The mass loss rate of planetary atmosphere is an important physical quantity to characterize the atmospheric escape. YAN Dongdong and GUO Jianheng from Yunnan Observatories of the Chinese Academy of Sciences recently published their new finding about the exoplanets’ mass loss rates and the modified energy-limited equation in The Astrophysical Journal.
The planet receives intense X-ray and extreme ultraviolet (XUV) radiation from its host star, and its atmosphere can be heated and expand to overcome the planetary gravitational potential and escape with continued mass loss.
The mass loss of escaping particles per unit of time is called the mass loss rates. The energy-limited equation is a convenient way to estimate the mass loss rates, indicating that the mass loss rate is proportional to the ratio of the XUV radiation flux received by the planet to the planet mean density.
In this study, the researchers investigated nearly 450 exoplanet systems using a one-dimensional hydrodynamics model of atmospheric escape, and obtained the hydrodynamic mass loss rate, heating efficiency and XUV absorption radius. On this basis, they compared the energy-limited mass loss rate with the hydrodynamic ones.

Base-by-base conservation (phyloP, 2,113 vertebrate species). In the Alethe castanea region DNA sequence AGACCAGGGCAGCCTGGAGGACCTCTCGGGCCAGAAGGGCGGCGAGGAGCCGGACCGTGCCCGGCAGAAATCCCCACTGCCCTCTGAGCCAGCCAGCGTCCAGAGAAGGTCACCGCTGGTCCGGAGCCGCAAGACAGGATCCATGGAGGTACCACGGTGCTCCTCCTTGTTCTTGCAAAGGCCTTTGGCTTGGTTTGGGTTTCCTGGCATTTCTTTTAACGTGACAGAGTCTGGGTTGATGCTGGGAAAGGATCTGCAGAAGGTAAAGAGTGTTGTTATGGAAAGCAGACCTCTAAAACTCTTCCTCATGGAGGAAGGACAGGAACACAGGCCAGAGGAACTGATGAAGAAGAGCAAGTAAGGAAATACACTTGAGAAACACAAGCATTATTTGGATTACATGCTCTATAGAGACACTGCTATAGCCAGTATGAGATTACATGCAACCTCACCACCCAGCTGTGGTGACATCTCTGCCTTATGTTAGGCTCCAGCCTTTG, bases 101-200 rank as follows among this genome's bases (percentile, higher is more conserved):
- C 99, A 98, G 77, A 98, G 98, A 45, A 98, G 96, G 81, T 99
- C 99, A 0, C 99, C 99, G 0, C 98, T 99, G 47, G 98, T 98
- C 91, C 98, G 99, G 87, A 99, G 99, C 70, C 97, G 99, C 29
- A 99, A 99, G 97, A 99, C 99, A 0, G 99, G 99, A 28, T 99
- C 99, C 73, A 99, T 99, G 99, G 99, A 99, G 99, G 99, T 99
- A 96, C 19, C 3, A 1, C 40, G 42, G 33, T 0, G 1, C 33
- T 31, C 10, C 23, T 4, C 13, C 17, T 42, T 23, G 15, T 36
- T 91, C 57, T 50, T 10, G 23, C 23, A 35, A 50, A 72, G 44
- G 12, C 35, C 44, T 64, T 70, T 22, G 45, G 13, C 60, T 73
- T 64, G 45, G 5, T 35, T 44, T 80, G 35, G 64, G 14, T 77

They found that when the planet receives a higher XUV radiation flux (Fxuv) than a certain value, the energy-limited equation estimates a higher mass loss rate than the hydrodynamic model.
After considering the change of kinetic energy and thermal energy of the escaping particles in the energy-limited equation (modified energy-limited equation), the mass loss rate of the energy-limited equation is basically consistent with hydrodynamic results. This is because as the product of the planetary gravitational potential and Fxuv increases, the sum of the changes in the kinetic energy and thermal energy of the particles will gradually increase to be comparable to the changes in the potential energy of the planet.
Besides, the researchers gave the applicability of the energy-limited equation and proposed that the energy-limited equation should be modified when the XUV radiation flux is higher than a certain value. It is essential to accurately estimate the mass loss rate of planets in order to study the formation and evolution of planets and the combination of large samples.
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